(Image courtesy todaysgolfer-co-uk, tournament information courtesy PGA Tour, PGA Tour Latinoamerica)
Ryan Armour is spending the week, and it looks like the weekend, in Jackson, MS. He’s there for the Sanderson Farms Championship, in case you were wondering. After two rounds, Ryan is in 1st place by one stroke after rounds of 66-68-134 (-10).
Ryan jumped out to a multi-player tie after the first round with a very well played opening round of 66 (-6). He began Thursday round play with birdies on his first two holes (that’s a pretty good start), three-putted his way to a bogey on #4, then birdied two of his closing five holes to make the turn at 33 (-3).
On his back nine, Ryan was even par after four holes, then birdied three of his closing five holes, including #17 and #18 to book an opening round 66 (-6). That’s an extremely fast start. Good for Ryan.
On Friday’s second round, Ryan began ply on the back nine (holes #10 – #18). Again, Ryan was even par through three holes. At that point he lost consciousness and birdied four consecutive holes to make the turn at 32 (-4).
The closing nine flattened out a bit for Ryan. He started his closing nine with five consecutive pars then threw in a birdie and a bogey in his closing holes to walk off the course with a 68 (-4).
Interestingly, Ryan drove the ball further in the 2nd round, but hit more fairways in the 1st round which led to far more greens-in-regulation in the 1st round. Thus, the lower 1st round score. Yes, it helps to hit the ball a long way, but precision in shot-making is critical to good scoring.
PGA Latinoamérica Tour
Tee-K Kelly is back in the swing of things at the Roberto De Vicenzo Punta del Este Open Copa NEC in Punta del Este, Uruguay. Tee-k will stick around for the weekend after his two rounds (69-68-137, -3) have him in a tie for 16th place. The projected cut is +1 with several players still on the course at the time I’m composing this. Tee-K may shift up or down a spot by the time Friday’s round ends, but he’ll still be comfortably inside the cut line.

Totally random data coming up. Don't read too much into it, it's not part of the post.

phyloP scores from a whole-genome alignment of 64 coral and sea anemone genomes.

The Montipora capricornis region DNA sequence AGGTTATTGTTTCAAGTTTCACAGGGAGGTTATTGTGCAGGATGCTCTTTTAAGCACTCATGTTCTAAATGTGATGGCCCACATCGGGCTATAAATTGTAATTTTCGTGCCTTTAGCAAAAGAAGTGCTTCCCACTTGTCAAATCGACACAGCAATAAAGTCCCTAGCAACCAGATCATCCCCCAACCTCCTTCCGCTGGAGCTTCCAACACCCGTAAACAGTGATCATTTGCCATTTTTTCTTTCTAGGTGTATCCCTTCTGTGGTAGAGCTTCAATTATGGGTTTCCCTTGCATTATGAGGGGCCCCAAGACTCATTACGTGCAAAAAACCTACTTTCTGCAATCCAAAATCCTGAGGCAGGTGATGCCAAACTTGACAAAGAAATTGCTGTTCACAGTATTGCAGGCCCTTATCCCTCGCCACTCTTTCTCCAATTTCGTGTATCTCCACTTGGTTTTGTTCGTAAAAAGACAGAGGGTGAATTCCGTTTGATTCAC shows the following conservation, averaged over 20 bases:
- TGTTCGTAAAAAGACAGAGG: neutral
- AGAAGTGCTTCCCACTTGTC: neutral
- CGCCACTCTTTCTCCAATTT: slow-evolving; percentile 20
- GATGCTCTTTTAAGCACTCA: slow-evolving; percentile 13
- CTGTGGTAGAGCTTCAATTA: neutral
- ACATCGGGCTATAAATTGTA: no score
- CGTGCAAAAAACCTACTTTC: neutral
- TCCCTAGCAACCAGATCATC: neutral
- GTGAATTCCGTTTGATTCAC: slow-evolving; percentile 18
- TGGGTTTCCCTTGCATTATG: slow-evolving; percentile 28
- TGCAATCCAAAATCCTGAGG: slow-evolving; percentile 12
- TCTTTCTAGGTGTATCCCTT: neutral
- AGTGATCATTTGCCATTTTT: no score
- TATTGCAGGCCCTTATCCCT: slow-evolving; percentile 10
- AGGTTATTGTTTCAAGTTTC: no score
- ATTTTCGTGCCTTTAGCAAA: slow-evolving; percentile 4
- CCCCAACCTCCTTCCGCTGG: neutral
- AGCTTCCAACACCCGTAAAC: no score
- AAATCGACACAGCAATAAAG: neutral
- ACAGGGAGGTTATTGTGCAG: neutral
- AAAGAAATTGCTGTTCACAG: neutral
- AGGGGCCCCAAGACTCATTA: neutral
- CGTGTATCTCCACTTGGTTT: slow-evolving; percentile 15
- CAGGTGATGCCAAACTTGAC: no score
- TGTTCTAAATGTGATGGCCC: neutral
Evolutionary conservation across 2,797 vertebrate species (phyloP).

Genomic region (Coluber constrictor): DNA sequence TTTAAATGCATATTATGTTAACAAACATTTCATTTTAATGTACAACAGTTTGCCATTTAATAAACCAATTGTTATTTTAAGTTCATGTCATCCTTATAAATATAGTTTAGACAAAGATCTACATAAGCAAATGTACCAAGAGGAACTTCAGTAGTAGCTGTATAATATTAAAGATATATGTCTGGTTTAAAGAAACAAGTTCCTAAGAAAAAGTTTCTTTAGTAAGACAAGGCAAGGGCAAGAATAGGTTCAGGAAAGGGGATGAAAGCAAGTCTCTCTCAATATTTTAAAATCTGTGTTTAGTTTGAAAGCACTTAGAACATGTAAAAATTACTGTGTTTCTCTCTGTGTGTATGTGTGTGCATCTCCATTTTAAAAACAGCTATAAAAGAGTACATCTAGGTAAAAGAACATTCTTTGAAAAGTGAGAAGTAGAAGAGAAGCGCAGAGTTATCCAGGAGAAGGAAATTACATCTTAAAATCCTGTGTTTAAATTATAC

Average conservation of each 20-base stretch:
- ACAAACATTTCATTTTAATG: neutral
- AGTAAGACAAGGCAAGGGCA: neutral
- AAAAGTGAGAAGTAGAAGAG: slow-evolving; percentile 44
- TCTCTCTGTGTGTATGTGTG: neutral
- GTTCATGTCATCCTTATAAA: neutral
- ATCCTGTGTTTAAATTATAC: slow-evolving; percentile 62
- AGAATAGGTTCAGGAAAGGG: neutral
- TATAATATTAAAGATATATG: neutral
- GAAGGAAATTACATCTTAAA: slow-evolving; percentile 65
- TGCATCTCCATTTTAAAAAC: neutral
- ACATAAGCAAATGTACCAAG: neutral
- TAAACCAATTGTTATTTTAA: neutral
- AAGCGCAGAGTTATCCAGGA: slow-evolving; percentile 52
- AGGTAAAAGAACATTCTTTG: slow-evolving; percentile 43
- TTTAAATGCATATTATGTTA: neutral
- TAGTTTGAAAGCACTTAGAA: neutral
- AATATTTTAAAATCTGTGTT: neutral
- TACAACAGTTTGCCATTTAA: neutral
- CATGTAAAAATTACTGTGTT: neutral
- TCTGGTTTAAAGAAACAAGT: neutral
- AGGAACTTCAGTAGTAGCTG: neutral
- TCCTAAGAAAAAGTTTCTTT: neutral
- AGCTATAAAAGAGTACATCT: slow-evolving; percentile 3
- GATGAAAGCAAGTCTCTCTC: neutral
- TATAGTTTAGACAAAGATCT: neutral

Thursday’s opening round was – adventuresome. His front nine consisted of three birdies, three pars, two bogeys and a double bogey. He made the turn at 36 (+1) and was probably looking for some sanity on the back nine.
His back nine was very sane since Tee-K shot a 33 (-2) to get to the clubhouse in 69 (-1). His closing nine consisted of 7 pars and 2 birdies, which was pretty much driven by precise ball striking with his mid-irons. His two birdies came on 166 yard and 176 yard par 3s.
In Friday’s round, Tee-K bogeyed the 242 yard par-3 (that is a long, long par 3) 3rd hole, then birdied 4 of his next 6 holes to make the turn at 32 (-3). His back nine was more mundane with 8 pars and a bogey to finish with a 68 (-2).
Local Golf – Old School’ish
Golf season is winding down in Western NY, at least for me. Tuesday was a relatively nice day, so off to the course I went toting my old clubs – Hogan Apex II irons and Hogan laminated (actual) wood driver and fairway woods. In short, the scoring was brutal – I think had shot a 90. Actually, the iron play wasn’t that bad once I’d re-calibrated yardage distance between the Apex II’s and my current High CT’s. The issue was with the woods and it was two-fold. First, the old club heads are much smaller than my current set, so guessing the correct tee height was pretty much a failure for me. The other issue was that the old club shafts are Stiff flex while my current set is Medium flex. Thirty years ago I could have enough swing speed to use the Stiff shaft. Tuesday, 30 years later, I couldn’t. After each tee shot, I picked up my tee and walked to the right to find my ball.
I communicated my round to a couple family members/friends, and the responses, in general were:
- “I can’t imagine swinging stiff shafts”
- “You were using stiff shafts?!”
I guess some things you just need to get out of your system.
Friday was sunny but cool (low 50’s when I played in the morning) and I used my current set (Nicklaus High CT). My score was much better than Tuesday; amazing what a difference it makes by getting decent distance and keeping your ball in your own fairway makes.
Not Certain About That
Physicist Werner Heisenberg developed the Heisenberg Uncertainty Principle, which basically states that at subatomic levels, a particle’s location and velocity cannot be accurately measured simultaneously.
Based upon my putting this week, I’d like to propose the Kohl Uncertainty Principle. The line of the putt nor it’s speed can be accurately determined simultaneously. I have no evidence that Heisenberg golfed, but if he did, he’d come up with something similar. Of that, I’m certain.
On Monday, most likely, we’ll get to the weekend on-course exploits of Ryan and Tee-K.